Under the terms of the mooted legislation illegal downloaders will be disconnected or will have their connections dramatically slowed down, after some harum scarum postal warnings. The miscreants involved are to be identified by their IP addresses.
You don’t need to be an Aleks Korotskir-style web authority to see the pitfalls in this. Not least of them is the unreliability of IP addresses to pick out wrong-doers.
Not unreasonably, the British Hospitality Association (BHA) is more than a little worried at the prospect of the forthcoming rulings. As it stands, hoteliers are to be responsible for providing guest details to the government and issuing the offenders with a copyright report.
In a statement issued today, the organisation points out that the very nature of hotels and their iterant populations means that they’re on an especially sticky wicket. Along the way, they also make it crystal clear once again to anyone with a brain just how unworkable the government’s measures are.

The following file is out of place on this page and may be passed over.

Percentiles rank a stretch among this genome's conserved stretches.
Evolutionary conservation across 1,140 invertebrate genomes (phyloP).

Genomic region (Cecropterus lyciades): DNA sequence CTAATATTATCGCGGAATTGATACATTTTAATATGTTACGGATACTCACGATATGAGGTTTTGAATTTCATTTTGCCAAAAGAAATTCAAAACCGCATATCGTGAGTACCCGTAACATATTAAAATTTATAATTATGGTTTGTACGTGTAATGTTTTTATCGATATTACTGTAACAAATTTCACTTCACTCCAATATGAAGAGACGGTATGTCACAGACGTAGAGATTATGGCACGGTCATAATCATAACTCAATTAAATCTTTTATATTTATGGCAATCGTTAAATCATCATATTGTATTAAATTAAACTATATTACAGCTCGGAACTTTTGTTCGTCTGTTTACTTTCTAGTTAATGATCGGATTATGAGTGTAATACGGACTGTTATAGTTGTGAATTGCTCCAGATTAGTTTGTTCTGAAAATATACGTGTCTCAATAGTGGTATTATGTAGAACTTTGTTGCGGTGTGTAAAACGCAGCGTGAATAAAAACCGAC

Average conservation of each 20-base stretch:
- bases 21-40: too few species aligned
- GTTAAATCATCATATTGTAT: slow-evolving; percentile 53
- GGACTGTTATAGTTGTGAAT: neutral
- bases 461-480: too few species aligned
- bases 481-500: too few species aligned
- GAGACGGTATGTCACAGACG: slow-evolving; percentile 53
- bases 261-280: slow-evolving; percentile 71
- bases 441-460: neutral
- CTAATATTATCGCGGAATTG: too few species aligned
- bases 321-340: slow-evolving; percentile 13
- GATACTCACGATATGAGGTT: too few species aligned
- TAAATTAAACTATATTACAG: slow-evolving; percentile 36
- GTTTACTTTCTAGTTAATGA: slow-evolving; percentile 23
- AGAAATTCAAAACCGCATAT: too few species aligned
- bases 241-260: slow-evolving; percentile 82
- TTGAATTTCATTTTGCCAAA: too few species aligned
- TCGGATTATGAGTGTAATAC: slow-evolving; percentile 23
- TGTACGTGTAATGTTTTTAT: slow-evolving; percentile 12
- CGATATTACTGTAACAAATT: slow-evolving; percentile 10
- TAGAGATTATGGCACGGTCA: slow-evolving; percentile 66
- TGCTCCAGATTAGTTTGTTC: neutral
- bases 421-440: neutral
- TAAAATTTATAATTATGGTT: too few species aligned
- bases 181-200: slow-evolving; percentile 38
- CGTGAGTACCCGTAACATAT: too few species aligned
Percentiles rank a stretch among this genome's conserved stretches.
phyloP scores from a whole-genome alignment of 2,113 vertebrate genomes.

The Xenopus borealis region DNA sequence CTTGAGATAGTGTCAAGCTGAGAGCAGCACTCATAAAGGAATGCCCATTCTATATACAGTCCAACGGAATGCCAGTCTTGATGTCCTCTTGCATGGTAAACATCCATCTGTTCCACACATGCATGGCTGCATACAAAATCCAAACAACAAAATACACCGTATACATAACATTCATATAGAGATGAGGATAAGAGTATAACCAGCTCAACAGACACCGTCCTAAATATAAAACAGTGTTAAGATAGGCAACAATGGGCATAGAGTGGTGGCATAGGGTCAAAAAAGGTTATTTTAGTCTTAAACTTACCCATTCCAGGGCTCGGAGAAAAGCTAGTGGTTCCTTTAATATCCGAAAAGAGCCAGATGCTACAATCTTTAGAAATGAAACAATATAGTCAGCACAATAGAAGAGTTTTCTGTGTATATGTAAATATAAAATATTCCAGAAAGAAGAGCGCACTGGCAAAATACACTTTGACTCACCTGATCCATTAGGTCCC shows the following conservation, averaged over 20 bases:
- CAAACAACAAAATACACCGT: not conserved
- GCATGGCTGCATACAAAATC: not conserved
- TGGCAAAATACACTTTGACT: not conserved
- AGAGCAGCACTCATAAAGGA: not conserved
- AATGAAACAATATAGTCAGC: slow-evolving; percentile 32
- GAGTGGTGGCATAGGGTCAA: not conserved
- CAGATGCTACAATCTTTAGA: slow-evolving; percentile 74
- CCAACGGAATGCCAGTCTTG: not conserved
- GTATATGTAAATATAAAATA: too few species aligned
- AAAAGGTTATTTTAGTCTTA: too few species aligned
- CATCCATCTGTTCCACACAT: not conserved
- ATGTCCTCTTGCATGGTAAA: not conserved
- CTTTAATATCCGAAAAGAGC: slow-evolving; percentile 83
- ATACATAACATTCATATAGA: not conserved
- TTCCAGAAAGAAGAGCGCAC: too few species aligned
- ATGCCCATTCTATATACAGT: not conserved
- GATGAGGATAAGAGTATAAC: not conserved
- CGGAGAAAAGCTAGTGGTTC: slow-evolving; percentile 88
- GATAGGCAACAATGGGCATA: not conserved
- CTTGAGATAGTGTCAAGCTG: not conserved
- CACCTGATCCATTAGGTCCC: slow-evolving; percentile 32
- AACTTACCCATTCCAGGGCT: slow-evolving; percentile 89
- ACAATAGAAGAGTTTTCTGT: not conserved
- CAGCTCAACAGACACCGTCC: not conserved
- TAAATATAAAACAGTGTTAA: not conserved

The BHA explains: “[Our] first concern is that whilst it is relatively easy to identify wired users, wireless users can be significantly more difficult and those using a prepaid card will be impossible to identify.
“In addition, the copyright infringement notices will usually be received about two or three days after the alleged incident occurs. In a hotel environment this means the guest is highly likely to have checked out by the time the notification is received.”
The recent court case that saw a publican fined an eye-watering £8,000 after a customer nabbed content illegally indicates the nation’s B&B owners and hoteliers are right to be concerned. A fine of that magnitude would put pressure on most small businesses. And that’s all they need in this economic climate.
There’s more than a hint of irony that the file sharing rules should impact on business so hard. After all isn’t the wider schema of Digital Britain and the provision of universal broadband about helping UK enterprises - rather than running them out of business?